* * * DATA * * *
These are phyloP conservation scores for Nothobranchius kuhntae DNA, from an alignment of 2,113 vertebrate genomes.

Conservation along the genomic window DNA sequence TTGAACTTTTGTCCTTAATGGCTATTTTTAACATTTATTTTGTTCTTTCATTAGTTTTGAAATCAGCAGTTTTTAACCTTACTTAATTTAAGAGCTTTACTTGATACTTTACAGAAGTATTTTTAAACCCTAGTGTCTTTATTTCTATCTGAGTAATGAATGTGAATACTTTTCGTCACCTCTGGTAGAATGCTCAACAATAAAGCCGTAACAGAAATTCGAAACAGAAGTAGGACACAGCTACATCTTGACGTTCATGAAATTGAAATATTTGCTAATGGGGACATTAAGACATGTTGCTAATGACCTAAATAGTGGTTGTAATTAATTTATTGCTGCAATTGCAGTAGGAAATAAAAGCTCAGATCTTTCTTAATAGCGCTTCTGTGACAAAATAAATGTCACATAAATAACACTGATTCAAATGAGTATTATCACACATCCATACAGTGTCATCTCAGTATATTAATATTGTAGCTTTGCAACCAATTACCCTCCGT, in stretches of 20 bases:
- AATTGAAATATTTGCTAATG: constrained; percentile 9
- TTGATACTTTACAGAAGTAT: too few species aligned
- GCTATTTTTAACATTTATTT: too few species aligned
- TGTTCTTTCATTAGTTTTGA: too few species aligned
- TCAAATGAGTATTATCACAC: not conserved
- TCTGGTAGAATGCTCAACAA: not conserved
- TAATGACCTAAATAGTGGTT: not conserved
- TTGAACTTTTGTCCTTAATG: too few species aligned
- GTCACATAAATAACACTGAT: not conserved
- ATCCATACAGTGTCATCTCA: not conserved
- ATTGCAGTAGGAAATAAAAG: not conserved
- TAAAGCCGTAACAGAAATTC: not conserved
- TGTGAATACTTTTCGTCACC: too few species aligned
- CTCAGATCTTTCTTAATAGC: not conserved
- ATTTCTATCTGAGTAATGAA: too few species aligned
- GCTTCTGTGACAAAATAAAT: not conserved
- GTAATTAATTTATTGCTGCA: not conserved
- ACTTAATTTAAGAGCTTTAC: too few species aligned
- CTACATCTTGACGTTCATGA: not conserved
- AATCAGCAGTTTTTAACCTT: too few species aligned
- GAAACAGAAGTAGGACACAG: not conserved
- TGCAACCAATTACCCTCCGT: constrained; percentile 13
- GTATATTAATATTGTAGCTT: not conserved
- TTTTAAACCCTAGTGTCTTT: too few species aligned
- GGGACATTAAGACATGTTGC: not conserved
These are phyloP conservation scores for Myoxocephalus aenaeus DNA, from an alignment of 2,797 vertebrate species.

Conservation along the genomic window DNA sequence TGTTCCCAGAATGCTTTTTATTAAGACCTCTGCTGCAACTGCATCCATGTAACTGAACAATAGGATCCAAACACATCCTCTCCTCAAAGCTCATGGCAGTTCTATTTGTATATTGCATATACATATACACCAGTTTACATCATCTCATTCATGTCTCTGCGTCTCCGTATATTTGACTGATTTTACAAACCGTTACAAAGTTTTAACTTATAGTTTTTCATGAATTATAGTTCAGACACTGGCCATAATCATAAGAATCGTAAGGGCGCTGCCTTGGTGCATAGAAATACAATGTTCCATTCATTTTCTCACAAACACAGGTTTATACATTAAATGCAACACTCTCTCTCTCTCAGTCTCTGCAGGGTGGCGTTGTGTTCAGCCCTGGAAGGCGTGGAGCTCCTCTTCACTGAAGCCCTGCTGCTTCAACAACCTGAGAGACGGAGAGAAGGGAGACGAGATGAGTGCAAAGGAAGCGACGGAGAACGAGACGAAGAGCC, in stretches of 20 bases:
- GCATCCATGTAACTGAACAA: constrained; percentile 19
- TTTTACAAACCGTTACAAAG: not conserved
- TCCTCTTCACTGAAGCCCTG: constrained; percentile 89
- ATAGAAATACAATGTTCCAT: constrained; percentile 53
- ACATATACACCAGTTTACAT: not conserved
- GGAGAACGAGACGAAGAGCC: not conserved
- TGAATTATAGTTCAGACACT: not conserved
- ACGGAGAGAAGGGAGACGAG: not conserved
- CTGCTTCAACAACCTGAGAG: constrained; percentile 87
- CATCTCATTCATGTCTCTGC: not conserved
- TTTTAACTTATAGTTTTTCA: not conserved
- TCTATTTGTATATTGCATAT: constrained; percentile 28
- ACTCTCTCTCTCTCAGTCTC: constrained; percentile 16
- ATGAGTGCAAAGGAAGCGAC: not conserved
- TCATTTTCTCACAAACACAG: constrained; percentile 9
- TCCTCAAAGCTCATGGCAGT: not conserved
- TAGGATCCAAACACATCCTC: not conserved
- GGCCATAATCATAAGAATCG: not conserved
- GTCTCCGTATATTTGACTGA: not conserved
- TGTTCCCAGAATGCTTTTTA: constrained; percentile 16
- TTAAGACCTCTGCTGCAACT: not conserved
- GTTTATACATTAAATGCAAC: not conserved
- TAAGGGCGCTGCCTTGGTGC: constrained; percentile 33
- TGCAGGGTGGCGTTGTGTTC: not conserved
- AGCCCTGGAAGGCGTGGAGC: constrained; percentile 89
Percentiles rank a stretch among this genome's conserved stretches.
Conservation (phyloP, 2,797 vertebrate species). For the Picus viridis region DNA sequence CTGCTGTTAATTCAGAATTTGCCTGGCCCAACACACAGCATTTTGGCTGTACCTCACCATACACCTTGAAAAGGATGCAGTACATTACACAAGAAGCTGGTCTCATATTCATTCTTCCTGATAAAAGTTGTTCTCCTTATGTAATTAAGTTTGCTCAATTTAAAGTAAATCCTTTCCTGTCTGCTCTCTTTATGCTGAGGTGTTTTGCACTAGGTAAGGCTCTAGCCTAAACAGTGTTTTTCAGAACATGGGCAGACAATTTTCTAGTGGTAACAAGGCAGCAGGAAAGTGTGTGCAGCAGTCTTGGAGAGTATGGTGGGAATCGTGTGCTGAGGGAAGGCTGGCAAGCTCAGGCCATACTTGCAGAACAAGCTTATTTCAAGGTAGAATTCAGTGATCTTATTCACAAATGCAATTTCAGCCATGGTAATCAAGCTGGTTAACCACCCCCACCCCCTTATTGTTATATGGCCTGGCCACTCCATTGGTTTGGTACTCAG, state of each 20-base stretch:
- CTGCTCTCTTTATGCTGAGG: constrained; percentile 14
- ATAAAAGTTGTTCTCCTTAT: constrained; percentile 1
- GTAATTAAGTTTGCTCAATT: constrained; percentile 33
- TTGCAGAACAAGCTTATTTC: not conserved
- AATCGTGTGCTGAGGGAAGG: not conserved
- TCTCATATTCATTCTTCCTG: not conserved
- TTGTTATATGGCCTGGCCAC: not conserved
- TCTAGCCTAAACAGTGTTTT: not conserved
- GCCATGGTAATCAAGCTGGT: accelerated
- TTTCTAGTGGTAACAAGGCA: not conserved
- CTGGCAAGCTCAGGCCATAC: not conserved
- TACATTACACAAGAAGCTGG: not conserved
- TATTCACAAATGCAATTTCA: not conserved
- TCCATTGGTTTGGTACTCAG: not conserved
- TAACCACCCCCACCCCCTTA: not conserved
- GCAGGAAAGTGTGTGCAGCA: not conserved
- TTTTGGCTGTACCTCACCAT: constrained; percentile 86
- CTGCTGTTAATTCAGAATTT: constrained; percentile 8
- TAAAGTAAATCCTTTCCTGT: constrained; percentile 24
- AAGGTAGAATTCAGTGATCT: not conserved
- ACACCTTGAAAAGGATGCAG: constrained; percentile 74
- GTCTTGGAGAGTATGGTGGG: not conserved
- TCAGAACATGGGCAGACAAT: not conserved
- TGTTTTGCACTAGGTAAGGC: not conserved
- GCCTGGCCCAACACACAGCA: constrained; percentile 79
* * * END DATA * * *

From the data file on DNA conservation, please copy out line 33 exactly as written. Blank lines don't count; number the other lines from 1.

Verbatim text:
- ATAGAAATACAATGTTCCAT: constrained; percentile 53